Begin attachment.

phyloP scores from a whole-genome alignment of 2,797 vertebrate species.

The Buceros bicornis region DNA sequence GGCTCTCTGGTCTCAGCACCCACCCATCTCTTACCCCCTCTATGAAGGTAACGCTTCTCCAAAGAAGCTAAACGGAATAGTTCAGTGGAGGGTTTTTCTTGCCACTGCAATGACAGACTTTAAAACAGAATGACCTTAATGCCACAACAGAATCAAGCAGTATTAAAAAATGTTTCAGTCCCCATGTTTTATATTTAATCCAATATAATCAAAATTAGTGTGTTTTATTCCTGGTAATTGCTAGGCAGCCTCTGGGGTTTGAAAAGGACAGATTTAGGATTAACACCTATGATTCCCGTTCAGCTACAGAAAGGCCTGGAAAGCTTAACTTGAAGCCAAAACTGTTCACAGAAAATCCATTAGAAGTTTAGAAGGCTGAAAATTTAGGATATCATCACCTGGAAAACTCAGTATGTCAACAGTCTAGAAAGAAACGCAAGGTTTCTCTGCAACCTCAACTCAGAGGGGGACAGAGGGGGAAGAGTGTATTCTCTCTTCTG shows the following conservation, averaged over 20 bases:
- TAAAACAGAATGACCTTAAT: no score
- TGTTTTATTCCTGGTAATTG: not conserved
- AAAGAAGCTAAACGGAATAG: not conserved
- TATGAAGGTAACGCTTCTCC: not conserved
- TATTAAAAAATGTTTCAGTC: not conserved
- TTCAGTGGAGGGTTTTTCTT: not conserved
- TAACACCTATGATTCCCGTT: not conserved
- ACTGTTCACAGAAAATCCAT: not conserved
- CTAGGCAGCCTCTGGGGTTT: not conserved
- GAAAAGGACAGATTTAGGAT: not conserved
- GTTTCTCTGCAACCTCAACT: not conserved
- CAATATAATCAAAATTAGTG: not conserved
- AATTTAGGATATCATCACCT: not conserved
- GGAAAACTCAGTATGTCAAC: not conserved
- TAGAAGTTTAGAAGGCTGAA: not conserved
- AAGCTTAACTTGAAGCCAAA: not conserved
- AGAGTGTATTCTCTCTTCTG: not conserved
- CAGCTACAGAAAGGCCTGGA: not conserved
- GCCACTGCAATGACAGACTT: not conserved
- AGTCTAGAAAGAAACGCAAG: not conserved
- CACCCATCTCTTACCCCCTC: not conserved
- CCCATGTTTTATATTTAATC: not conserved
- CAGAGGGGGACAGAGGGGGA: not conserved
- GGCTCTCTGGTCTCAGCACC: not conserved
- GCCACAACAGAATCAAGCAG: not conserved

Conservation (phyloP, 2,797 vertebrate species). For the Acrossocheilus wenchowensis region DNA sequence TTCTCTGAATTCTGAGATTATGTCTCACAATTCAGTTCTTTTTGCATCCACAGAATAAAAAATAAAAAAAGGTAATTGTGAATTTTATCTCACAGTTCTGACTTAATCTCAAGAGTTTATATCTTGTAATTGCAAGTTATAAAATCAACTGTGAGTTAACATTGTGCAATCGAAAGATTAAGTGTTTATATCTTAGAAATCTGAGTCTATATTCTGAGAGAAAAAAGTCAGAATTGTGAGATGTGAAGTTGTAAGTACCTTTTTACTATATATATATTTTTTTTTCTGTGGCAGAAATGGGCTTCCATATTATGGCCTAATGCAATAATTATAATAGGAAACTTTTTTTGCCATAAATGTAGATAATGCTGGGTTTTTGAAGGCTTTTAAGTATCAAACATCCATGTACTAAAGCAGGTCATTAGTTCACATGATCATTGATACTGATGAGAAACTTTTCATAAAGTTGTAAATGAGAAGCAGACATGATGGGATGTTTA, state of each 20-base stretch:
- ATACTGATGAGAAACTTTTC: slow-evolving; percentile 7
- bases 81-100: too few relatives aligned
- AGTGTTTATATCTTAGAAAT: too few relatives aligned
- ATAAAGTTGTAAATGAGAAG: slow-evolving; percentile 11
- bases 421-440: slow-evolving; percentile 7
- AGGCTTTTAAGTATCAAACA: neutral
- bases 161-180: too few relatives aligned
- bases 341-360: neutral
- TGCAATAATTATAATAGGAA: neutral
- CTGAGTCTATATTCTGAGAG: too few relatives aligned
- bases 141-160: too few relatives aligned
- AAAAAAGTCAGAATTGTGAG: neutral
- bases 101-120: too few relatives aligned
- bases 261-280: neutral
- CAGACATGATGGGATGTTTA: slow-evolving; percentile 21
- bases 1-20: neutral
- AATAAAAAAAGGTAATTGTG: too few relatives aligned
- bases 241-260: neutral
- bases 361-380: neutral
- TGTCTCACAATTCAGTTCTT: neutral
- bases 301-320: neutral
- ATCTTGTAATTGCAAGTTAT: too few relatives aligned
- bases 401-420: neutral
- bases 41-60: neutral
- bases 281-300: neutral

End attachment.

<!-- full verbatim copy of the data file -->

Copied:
phyloP scores from a whole-genome alignment of 2,797 vertebrate species.

The Buceros bicornis region DNA sequence GGCTCTCTGGTCTCAGCACCCACCCATCTCTTACCCCCTCTATGAAGGTAACGCTTCTCCAAAGAAGCTAAACGGAATAGTTCAGTGGAGGGTTTTTCTTGCCACTGCAATGACAGACTTTAAAACAGAATGACCTTAATGCCACAACAGAATCAAGCAGTATTAAAAAATGTTTCAGTCCCCATGTTTTATATTTAATCCAATATAATCAAAATTAGTGTGTTTTATTCCTGGTAATTGCTAGGCAGCCTCTGGGGTTTGAAAAGGACAGATTTAGGATTAACACCTATGATTCCCGTTCAGCTACAGAAAGGCCTGGAAAGCTTAACTTGAAGCCAAAACTGTTCACAGAAAATCCATTAGAAGTTTAGAAGGCTGAAAATTTAGGATATCATCACCTGGAAAACTCAGTATGTCAACAGTCTAGAAAGAAACGCAAGGTTTCTCTGCAACCTCAACTCAGAGGGGGACAGAGGGGGAAGAGTGTATTCTCTCTTCTG shows the following conservation, averaged over 20 bases:
- TAAAACAGAATGACCTTAAT: no score
- TGTTTTATTCCTGGTAATTG: not conserved
- AAAGAAGCTAAACGGAATAG: not conserved
- TATGAAGGTAACGCTTCTCC: not conserved
- TATTAAAAAATGTTTCAGTC: not conserved
- TTCAGTGGAGGGTTTTTCTT: not conserved
- TAACACCTATGATTCCCGTT: not conserved
- ACTGTTCACAGAAAATCCAT: not conserved
- CTAGGCAGCCTCTGGGGTTT: not conserved
- GAAAAGGACAGATTTAGGAT: not conserved
- GTTTCTCTGCAACCTCAACT: not conserved
- CAATATAATCAAAATTAGTG: not conserved
- AATTTAGGATATCATCACCT: not conserved
- GGAAAACTCAGTATGTCAAC: not conserved
- TAGAAGTTTAGAAGGCTGAA: not conserved
- AAGCTTAACTTGAAGCCAAA: not conserved
- AGAGTGTATTCTCTCTTCTG: not conserved
- CAGCTACAGAAAGGCCTGGA: not conserved
- GCCACTGCAATGACAGACTT: not conserved
- AGTCTAGAAAGAAACGCAAG: not conserved
- CACCCATCTCTTACCCCCTC: not conserved
- CCCATGTTTTATATTTAATC: not conserved
- CAGAGGGGGACAGAGGGGGA: not conserved
- GGCTCTCTGGTCTCAGCACC: not conserved
- GCCACAACAGAATCAAGCAG: not conserved

Conservation (phyloP, 2,797 vertebrate species). For the Acrossocheilus wenchowensis region DNA sequence TTCTCTGAATTCTGAGATTATGTCTCACAATTCAGTTCTTTTTGCATCCACAGAATAAAAAATAAAAAAAGGTAATTGTGAATTTTATCTCACAGTTCTGACTTAATCTCAAGAGTTTATATCTTGTAATTGCAAGTTATAAAATCAACTGTGAGTTAACATTGTGCAATCGAAAGATTAAGTGTTTATATCTTAGAAATCTGAGTCTATATTCTGAGAGAAAAAAGTCAGAATTGTGAGATGTGAAGTTGTAAGTACCTTTTTACTATATATATATTTTTTTTTCTGTGGCAGAAATGGGCTTCCATATTATGGCCTAATGCAATAATTATAATAGGAAACTTTTTTTGCCATAAATGTAGATAATGCTGGGTTTTTGAAGGCTTTTAAGTATCAAACATCCATGTACTAAAGCAGGTCATTAGTTCACATGATCATTGATACTGATGAGAAACTTTTCATAAAGTTGTAAATGAGAAGCAGACATGATGGGATGTTTA, state of each 20-base stretch:
- ATACTGATGAGAAACTTTTC: slow-evolving; percentile 7
- bases 81-100: too few relatives aligned
- AGTGTTTATATCTTAGAAAT: too few relatives aligned
- ATAAAGTTGTAAATGAGAAG: slow-evolving; percentile 11
- bases 421-440: slow-evolving; percentile 7
- AGGCTTTTAAGTATCAAACA: neutral
- bases 161-180: too few relatives aligned
- bases 341-360: neutral
- TGCAATAATTATAATAGGAA: neutral
- CTGAGTCTATATTCTGAGAG: too few relatives aligned
- bases 141-160: too few relatives aligned
- AAAAAAGTCAGAATTGTGAG: neutral
- bases 101-120: too few relatives aligned
- bases 261-280: neutral
- CAGACATGATGGGATGTTTA: slow-evolving; percentile 21
- bases 1-20: neutral
- AATAAAAAAAGGTAATTGTG: too few relatives aligned
- bases 241-260: neutral
- bases 361-380: neutral
- TGTCTCACAATTCAGTTCTT: neutral
- bases 301-320: neutral
- ATCTTGTAATTGCAAGTTAT: too few relatives aligned
- bases 401-420: neutral
- bases 41-60: neutral
- bases 281-300: neutral